> >>> few years ago, which I would be happy to send to you:
> >>>
> >>> Packer, M. J. (2008). Is Vygotsky relevant? Vygotsky’s Marxist
> >> psychology.
> >>> Mind, Culture, and Activity, 15(1), 8-31.
> >>>
> >>> Martin
> >>>
> >>> On Oct 21, 2014, at 10:27 AM, Annalisa Aguilar <annalisa@unm.edu>
> wrote:
> >>>
> >>>> Hello Juan,
> >>>>
> >>>> I agree with you that one must understand Marxism to understand
> >> Vygotsky
> >>> clearly. Darwin's theory too. My grasp upon these topics is tenuous
> and I
> >>> would benefit to know more.
> >>>>
> >>>> In my past, it has been difficult to enjoy dispassionate conversations
> >>> about Marxism in my circles without the distractions of how much I
> don't
> >>> know about Marxism, or how much Marx didn't know about capitalism;
> >> neither
> >>> position is helpful. Perhaps Marxism is a hot potato still.
> >>>>
> >>>> Certainly there are claims that even the Soviets did not understood
> >>> Marxism properly and that that may be why Vygotsky had such a hard
> time.
> >> If
> >>> Marxism has been so difficult a topic, why should it be different for
> us
> >>> who have come late to the table? We do have the power of hindsight, but
> >> has
> >>> this helped?
> >>>>
> >>>> For any thinker's work, it is highly relevant to understand the
> >>> contemporary milieu in which that person worked. That is why I look to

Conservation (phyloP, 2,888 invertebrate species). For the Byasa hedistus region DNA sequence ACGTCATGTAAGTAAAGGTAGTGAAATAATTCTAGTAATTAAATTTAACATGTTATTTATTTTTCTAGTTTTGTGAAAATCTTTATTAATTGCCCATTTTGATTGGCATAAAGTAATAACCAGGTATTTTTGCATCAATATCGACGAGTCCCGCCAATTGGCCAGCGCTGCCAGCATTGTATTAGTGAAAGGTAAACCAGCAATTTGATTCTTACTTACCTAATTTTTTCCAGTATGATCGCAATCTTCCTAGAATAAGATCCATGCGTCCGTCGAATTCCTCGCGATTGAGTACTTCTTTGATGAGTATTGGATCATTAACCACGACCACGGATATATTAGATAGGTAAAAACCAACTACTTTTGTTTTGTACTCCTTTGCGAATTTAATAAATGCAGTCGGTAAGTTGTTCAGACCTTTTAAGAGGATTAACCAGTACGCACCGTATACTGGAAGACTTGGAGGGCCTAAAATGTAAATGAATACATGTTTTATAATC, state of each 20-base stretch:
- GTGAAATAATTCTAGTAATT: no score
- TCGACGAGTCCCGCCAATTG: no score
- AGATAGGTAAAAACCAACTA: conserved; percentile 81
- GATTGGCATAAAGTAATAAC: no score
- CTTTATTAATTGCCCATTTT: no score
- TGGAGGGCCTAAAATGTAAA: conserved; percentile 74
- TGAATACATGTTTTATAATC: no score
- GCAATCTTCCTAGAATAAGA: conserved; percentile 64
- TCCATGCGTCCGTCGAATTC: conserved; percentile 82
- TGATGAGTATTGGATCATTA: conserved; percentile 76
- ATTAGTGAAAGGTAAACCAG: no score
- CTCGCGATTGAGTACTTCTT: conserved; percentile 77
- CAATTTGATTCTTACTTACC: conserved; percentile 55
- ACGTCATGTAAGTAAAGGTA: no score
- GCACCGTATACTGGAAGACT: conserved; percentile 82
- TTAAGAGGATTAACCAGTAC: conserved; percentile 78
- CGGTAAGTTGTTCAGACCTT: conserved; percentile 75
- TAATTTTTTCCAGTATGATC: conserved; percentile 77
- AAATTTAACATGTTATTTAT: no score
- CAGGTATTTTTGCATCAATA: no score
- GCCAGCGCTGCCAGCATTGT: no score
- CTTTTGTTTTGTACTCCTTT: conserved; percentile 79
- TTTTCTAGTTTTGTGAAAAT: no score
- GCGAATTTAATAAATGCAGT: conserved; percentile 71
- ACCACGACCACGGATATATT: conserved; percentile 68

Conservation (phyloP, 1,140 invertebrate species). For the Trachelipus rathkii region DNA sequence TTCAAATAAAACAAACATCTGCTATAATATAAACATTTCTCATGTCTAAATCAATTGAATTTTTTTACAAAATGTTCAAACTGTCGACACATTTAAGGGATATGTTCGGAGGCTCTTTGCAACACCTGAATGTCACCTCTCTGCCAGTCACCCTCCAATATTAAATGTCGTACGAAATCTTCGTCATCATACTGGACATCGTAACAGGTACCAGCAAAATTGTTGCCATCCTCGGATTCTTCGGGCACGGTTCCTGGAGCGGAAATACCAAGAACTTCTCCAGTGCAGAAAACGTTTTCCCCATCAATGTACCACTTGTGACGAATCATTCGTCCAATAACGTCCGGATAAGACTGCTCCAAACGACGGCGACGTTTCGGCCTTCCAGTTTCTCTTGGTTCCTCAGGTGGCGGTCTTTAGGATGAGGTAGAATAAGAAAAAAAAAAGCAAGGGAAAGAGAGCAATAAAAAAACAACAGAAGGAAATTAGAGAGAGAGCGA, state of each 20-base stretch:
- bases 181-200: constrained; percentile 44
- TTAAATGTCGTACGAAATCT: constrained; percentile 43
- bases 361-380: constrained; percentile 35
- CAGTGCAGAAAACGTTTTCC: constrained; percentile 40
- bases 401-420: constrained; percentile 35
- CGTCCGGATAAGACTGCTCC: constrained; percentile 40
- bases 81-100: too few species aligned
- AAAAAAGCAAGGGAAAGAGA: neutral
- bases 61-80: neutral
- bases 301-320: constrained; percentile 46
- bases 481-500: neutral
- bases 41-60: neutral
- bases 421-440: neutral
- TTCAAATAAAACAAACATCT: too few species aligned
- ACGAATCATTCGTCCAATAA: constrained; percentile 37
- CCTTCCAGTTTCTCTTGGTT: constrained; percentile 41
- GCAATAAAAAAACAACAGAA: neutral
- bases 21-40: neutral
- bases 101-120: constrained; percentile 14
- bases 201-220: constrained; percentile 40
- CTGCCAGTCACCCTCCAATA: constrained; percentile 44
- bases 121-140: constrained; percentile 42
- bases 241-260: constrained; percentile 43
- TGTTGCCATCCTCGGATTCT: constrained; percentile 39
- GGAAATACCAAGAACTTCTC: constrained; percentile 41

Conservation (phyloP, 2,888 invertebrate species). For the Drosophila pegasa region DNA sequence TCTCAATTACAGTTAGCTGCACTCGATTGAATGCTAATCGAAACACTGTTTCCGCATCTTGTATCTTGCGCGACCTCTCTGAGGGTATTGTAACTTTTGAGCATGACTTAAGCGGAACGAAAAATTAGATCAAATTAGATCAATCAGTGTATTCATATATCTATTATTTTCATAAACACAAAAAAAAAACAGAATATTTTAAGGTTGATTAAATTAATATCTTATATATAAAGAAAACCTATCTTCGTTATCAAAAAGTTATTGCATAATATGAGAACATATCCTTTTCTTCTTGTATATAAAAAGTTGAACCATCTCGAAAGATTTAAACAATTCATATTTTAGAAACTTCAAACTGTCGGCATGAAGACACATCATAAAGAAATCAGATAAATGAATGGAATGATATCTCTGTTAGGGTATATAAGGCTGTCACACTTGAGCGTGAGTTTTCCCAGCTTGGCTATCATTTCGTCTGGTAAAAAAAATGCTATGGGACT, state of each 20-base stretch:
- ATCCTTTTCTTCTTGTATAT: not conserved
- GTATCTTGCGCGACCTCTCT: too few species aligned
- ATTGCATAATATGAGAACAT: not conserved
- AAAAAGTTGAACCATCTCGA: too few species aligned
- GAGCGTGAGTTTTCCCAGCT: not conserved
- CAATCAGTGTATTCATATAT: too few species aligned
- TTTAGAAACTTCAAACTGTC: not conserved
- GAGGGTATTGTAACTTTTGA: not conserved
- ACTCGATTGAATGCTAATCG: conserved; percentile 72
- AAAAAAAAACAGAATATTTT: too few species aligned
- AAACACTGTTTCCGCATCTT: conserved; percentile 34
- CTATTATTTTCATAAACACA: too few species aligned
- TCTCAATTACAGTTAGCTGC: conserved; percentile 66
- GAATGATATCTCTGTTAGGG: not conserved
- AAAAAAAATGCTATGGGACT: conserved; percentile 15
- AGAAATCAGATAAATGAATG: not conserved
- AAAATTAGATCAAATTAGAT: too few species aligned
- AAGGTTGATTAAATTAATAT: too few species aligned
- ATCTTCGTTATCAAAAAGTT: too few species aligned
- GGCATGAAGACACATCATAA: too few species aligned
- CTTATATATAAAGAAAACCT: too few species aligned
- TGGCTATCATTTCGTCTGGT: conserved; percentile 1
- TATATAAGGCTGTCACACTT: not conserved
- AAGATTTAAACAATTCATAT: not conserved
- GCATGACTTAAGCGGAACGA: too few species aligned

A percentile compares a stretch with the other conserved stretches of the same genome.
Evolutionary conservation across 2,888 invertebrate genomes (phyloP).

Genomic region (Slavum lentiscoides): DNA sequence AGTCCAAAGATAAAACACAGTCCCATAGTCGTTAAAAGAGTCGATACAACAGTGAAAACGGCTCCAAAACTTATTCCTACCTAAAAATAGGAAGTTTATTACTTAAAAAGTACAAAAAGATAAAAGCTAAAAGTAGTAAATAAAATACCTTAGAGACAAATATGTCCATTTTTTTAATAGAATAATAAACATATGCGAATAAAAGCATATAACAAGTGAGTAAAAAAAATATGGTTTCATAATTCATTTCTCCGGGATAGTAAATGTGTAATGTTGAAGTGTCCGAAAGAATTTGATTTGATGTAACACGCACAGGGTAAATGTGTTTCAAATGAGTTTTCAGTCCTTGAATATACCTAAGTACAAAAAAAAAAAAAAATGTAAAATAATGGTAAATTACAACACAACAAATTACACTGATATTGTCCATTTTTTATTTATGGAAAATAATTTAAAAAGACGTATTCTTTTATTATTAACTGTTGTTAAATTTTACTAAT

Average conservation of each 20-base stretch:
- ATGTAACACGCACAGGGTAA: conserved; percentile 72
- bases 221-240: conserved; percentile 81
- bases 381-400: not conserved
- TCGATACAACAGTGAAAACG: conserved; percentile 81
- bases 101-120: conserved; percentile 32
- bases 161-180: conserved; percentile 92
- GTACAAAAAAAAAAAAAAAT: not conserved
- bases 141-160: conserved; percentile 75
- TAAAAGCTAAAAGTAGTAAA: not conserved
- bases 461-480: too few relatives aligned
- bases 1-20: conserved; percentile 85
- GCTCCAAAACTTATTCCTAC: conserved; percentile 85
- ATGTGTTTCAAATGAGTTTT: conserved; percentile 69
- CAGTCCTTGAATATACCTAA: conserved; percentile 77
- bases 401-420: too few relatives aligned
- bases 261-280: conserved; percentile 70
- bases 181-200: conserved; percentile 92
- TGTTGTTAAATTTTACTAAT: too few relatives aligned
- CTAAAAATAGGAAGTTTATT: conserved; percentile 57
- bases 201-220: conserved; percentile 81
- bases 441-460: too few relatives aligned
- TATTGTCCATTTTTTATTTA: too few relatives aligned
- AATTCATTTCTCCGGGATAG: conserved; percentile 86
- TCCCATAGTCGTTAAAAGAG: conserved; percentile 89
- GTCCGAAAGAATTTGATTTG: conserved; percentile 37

> >>> historical context to unlock Vygotsky's work, not just his texts.
> >> However,
> >>> I find a political specter rises from the grave when discussing Marxism
> >> and
> >>> kills all prospects before understanding can begin. It is perplexing. I
> >>> wonder if it is why Vygotsky will remain elusive to us post-moderns.
> >>>>
> >>>> I wish I could read the Castorina & Baquero paper, but I cannot read
> >>> Spanish very well. Would it be asking too much of you to list the
> >> relevant
> >>> points made in that paper? I would very much be interested!
> >>>>
> >>>> Regards,
> >>>>
> >>>> Annalisa
> >>>> ________________________________________
> >>>> From: xmca-l-bounces@mailman.ucsd.edu <
> xmca-l-bounces@mailman.ucsd.edu
> >>>
> >>> on behalf of Juan Duarte <juanma.duarte@gmail.com>
> >>>> Sent: Tuesday, October 21, 2014 5:39 AM
> >>>> To: ablunden@mira.net; eXtended Mind, Culture, Activity
> >>>> Subject: [Xmca-l] Re: LSV versus ANL
> >>>>
> >>>> I´m sorry for couldn´t answer -neither red all the messages-
> >> previously.
> >>>> But what i was reffering was precisely the fact that the "unit of
> >>> analysis"
> >>>> in Vigotsky is not understandable without taking Marx and Engels
> >> method,
> >>> as
> >>>> Vygotsky himself writes, for example, in his manuscript The historical